This biography of Jane Addams, social reformer, pacifist and champion of women’s rights, is worth reading, though it’s not easy reading. I don’t think this is the fault of the author but is rather a reflection of the complexity of her subject.
Jane founded Hull House, a kind of hostel for the poor and homeless in Chicago, and devoted much of her life to managing it and directing its associated activities. She was also a tireless campaigner for a non-violent approach to world problems and was also immersed in various ‘suffragette’ movements. Throughout all this (and more) she found time to write several books outlining the social problems of her city, and society in general, from the point of view of those on its lowest rungs. And she was still writing, though in poor health, up until her final 75th year. Born in 1860, she died in1935, having received the Nobel Peace prize in 1930. The fact that Katherine Joslin manages to give a detailed account of all this in 261 pages took some skill, not to say genius.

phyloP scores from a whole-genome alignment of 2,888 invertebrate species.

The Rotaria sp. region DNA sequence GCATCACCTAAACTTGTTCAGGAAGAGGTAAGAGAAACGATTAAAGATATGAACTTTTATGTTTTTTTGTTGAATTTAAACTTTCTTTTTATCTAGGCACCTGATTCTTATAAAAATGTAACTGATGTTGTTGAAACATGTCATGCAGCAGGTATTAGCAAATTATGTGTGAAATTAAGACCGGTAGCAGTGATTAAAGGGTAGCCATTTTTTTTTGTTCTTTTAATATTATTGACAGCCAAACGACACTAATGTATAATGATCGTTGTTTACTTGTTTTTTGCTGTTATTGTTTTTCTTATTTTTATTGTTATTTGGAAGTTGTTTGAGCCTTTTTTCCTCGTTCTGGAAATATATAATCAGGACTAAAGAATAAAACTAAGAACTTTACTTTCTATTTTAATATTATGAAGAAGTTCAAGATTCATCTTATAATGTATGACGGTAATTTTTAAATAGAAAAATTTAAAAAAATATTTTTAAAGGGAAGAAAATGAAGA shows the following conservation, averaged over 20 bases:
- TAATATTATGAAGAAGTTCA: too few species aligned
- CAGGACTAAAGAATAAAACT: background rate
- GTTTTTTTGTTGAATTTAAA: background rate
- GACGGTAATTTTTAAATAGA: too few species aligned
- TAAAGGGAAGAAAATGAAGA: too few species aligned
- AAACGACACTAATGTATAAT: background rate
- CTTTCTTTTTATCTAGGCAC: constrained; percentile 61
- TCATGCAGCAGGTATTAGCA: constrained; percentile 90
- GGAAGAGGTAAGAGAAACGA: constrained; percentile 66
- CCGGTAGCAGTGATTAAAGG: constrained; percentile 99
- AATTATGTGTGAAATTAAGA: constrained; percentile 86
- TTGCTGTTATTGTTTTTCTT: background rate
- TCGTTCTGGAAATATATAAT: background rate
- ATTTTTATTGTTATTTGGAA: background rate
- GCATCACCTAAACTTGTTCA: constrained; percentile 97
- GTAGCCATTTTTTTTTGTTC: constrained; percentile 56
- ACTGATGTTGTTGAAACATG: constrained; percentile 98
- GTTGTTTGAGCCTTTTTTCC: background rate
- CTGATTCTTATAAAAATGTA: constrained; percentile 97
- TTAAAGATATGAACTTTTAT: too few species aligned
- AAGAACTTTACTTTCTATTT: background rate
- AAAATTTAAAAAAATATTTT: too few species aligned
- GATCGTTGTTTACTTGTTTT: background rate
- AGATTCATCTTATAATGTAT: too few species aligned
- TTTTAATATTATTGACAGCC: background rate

There are some fascinating insights into the history of, and attitudes towards, women’s rights in the United States. Jane herself was of a comfortably-off background and did not see that she should not from time to time escape for a decent holiday, or have a nice house where she could retreat when things got too tough to take. She got some criticism for this, but she gets none from me. Without those respites I fear she would have burned out long before the age of 75. She certainly would not have been able to write.
Of all the vicissitudes she endured the one that affected me most was the way she suffered during WW I because of her pacifist views. She, and others of the same viewpoint, were reviled and all the good work she had been doing, and all her championing for social reform were forgotten overnight in the heat of ‘patriotic fervour’. She took very badly the desertion by Woodrow Wilson who, it seems, had been preparing for war all along while giving the impression that America would stay neutral. That is not the impression I had of him up to this reading, and so I will have to have another look at this man.
A fascinating, very sobering, very serious, read.